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dig someone or something up
Fig. to go to great effort to find someone or something. (There is an implication that the thing or person dug up is not the most desirable, but is all that could be found.) Mary dug a date up for the dance next Friday. I dug up a recipe for roast pork with pineapple. I dug up a carpenter who doesn't charge very much.
dig up something
to find something, esp. from storage We dug up the old dairy records that showed how much milk each cow produced every day.
Etymology: based on the literal meaning of dig something up (to remove something from the ground, esp. with a tool)
1. Search out, find, obtain, as in I'm sure I can dig up a few more supporters. [Mid-1800s]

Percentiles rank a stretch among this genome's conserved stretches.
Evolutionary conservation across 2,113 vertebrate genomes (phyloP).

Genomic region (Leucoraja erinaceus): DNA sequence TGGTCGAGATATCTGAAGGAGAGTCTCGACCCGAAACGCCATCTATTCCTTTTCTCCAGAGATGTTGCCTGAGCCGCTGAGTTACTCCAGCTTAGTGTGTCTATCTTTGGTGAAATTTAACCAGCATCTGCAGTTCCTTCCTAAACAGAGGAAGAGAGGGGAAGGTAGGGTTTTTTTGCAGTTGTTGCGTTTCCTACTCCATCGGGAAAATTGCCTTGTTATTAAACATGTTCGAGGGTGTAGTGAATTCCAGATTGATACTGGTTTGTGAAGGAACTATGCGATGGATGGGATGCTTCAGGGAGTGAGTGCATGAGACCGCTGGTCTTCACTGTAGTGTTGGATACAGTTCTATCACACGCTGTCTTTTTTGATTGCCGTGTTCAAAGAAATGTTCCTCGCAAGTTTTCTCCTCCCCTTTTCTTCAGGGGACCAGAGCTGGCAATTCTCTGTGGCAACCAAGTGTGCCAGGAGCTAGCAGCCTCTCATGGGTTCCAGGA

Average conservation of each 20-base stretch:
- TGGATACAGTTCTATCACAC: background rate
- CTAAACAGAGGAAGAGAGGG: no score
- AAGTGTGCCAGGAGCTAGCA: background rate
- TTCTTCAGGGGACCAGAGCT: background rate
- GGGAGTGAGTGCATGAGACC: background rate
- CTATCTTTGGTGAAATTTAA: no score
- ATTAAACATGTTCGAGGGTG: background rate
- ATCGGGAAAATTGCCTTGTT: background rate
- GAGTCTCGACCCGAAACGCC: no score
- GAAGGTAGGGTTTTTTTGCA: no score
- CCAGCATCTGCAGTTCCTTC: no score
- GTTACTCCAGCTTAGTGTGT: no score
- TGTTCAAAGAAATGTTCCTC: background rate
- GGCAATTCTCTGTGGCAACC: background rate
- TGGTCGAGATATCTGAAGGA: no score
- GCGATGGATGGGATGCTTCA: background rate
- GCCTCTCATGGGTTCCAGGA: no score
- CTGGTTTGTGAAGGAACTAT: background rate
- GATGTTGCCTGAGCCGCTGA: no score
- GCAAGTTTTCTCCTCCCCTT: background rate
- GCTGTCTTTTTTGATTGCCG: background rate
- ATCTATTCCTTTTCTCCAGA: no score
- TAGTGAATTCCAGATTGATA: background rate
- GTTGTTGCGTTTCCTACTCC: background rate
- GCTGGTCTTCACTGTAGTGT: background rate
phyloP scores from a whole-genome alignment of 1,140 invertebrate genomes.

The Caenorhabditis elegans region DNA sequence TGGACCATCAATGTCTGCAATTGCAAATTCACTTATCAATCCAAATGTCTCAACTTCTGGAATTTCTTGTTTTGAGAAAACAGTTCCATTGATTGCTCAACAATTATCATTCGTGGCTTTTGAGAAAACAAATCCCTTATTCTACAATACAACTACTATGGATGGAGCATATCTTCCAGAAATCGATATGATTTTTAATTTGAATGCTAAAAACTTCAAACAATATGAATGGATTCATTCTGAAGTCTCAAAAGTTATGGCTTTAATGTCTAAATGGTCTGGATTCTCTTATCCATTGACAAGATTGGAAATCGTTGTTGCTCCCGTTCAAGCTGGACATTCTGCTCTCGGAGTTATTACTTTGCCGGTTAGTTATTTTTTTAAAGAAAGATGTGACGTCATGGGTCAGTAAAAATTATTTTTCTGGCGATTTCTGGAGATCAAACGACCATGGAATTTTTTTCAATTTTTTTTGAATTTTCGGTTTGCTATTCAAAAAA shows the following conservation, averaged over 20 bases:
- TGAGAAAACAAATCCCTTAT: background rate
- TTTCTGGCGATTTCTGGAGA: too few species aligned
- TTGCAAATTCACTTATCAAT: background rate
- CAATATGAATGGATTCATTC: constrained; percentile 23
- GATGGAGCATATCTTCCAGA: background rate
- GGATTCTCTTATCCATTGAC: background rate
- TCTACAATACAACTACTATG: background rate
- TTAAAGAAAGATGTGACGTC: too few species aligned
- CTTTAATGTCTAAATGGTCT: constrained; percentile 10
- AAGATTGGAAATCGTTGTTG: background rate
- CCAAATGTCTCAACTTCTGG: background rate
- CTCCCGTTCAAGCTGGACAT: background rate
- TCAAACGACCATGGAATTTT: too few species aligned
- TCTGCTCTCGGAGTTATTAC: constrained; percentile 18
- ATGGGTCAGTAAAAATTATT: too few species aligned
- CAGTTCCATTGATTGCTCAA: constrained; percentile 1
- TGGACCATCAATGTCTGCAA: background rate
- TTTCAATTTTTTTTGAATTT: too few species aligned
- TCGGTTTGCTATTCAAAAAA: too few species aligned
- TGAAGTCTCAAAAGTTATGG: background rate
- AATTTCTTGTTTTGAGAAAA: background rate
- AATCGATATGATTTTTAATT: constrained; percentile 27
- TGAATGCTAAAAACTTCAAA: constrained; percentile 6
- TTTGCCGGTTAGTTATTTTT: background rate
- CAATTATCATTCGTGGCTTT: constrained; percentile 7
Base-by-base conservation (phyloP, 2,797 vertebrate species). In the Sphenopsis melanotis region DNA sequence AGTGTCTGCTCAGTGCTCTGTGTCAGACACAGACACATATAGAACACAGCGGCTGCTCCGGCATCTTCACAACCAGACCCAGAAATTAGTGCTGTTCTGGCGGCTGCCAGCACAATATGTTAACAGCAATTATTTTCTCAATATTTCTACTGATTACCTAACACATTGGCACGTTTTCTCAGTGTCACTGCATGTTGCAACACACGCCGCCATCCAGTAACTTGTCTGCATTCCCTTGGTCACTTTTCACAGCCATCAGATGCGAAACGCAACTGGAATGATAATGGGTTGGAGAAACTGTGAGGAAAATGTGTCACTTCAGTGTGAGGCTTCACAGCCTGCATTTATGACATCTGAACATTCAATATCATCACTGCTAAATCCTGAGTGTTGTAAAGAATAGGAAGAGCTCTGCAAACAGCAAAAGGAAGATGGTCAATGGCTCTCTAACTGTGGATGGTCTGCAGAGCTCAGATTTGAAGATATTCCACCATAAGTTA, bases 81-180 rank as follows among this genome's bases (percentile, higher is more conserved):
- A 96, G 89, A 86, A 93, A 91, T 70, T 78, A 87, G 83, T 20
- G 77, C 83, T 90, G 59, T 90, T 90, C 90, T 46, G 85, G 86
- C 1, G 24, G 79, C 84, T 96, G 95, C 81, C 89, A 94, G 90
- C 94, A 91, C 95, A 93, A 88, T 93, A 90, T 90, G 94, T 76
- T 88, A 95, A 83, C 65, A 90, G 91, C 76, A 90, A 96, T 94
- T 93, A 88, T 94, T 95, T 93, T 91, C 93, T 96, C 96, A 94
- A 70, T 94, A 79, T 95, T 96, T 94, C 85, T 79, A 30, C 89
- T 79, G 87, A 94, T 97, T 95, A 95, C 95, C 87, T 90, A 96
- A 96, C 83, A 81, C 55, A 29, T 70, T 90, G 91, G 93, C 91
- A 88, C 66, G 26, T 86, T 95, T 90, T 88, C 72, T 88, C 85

2. dig up some dirt or the dirt . Find derogatory information about someone or something. For example, The editor assigned him to dig up all the dirt on the candidates. The slangy use of the noun dirt for "embarrassing or scandalous information" dates from about 1840, but this metaphoric expression is a century newer.
1. To unearth or expose and gain access to something by digging: The scientists dug up a dinosaur fossil. The landscapers dug the tree up and replanted it.
2. To scatter earth, snow, or another substance on some surface by digging into it: The woodchucks dug up my lawn last night.
3. To discover or find something through concerted effort: I dug up some old photos that were in the back of my closet. The detective intended to dig the truth up.